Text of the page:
10 ed tech acquisitions: How the landscape has changed since 2012
Educational publishing and services are among the sectors most heavily impacted by the rise of digital learning. Increasingly popular and cost-effective ed tech options like digital textbooks and open source learning management systems have impacted bottom lines and made innovation a necessity.
As is the case in many other industries, the quickest way to innovate and regain lost ground (or expand your existing foothold) is often to buy a younger, smaller company. The past few years have seen several of the biggest publishers and educational service providers snap up several younger ed tech companies—and even, in some cases, a few bigger names.
In case you missed them, we've compiled a list of 10 significant acquisitions in the space since 2012.
1. NATIONAL TRANSCRIPT CENTER
Acquired by: Hobsons
When: July 2013
In July, Pearson sold the world’s largest e-transcript exchange provider, National Transcript Center, to education solutions company Hobsons. The amount of money that changed hands in the deal was undisclosed, but the move put Hobsons in control of the record exchange between K-12 and higher ed institutions, putting it in a position to work with other organizations on a new standard for transcript exchange networks. National Transcript Center is used by 137,000 institutions with over 14 million students, and Hobsons already owned Naviance Docs, which is used by thousands of institutions, as well as Apply Yourself and Intelliworks application management solutions.
2. DEGREE COMPASS
Acquired by: Desire2Learn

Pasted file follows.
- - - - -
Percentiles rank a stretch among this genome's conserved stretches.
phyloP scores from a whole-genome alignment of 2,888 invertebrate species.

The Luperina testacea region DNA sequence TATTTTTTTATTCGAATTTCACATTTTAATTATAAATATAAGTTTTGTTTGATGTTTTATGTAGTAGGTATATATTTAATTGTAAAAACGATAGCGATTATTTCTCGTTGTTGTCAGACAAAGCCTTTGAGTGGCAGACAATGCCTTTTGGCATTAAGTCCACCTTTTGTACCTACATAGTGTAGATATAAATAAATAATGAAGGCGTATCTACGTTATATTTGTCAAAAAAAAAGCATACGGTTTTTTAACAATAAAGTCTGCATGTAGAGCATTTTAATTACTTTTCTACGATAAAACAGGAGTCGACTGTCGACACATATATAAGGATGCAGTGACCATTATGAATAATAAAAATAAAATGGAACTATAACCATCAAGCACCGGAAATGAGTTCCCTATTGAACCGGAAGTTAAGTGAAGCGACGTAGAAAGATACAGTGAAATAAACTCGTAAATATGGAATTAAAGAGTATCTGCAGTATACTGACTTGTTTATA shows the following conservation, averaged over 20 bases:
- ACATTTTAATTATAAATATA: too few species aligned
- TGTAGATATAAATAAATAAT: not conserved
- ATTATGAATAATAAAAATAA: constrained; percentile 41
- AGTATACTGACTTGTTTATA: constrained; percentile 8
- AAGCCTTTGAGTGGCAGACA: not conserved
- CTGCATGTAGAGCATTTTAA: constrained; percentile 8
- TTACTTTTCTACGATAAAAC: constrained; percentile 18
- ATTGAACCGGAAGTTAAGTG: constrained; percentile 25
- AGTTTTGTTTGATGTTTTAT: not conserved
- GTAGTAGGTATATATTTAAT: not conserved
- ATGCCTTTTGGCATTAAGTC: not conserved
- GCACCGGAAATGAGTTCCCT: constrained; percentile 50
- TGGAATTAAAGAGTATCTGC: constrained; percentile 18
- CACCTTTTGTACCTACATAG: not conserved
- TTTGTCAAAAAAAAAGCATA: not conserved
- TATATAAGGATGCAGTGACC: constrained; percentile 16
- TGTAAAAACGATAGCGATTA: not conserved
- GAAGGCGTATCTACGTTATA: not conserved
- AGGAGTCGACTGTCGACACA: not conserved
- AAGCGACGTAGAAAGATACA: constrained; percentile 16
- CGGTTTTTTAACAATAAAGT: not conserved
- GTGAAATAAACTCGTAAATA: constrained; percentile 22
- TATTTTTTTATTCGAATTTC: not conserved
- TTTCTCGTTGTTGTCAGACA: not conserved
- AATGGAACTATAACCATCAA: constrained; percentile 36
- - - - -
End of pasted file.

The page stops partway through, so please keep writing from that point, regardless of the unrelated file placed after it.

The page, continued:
When: January 2013
Degree Compass, the course recommendation engine developed at Austin Peay State University, was purchased in January by Canadian learning management system provider Desire2Learn. Supported by the Bill & Melinda Gates Foundation, Degree Compass’ algorithm uses students’ transcripts, past grades and standardized test scores to suggest courses needed for their individual majors, suggesting how easily the student can pass selected courses by grading them on a five-star scale and offering estimated final grades. The details of the transaction weren’t disclosed.
3. LATE NITE LABS
Acquired by: Macmillan
When: March 2013
In March, Late Nite Labs became one of the latest start-ups to be purchased by publishing giant Macmillan. The virtual science startup’s acquisition was made with the $100 million fund, dubbed Macmillan New Ventures, created in summer 2011 for the purpose of bringing 10 to 15 promising ed tech startups into the Macmillan portfolio by 2015. Though the terms of the deal were undisclosed, Late Nite Labs did raise $1.1 million in late 2011 from angel investors, including former Disney Education head of business development Don Burton and former New York City public schools chancellor and Kaplan EVP Harold Levy.
Acquired by: Palgrave Macmillan
When: February 2013
Macmillan Group member Palgrave Macmillan acquired BioSocieties from the London School of Economics and Political Science. BioSocieties is a quarterly interdisciplinary journal focused on the social studies of life sciences and biomedicine, available in print or digital subscriptions and offering authors the option to publish with immediate open access. The journal was published by Palgrave Macmillan for four years, and continued with the same editorial team.
5. ALEKS CORP
Acquired by: McGraw-Hill Education
When: June 2013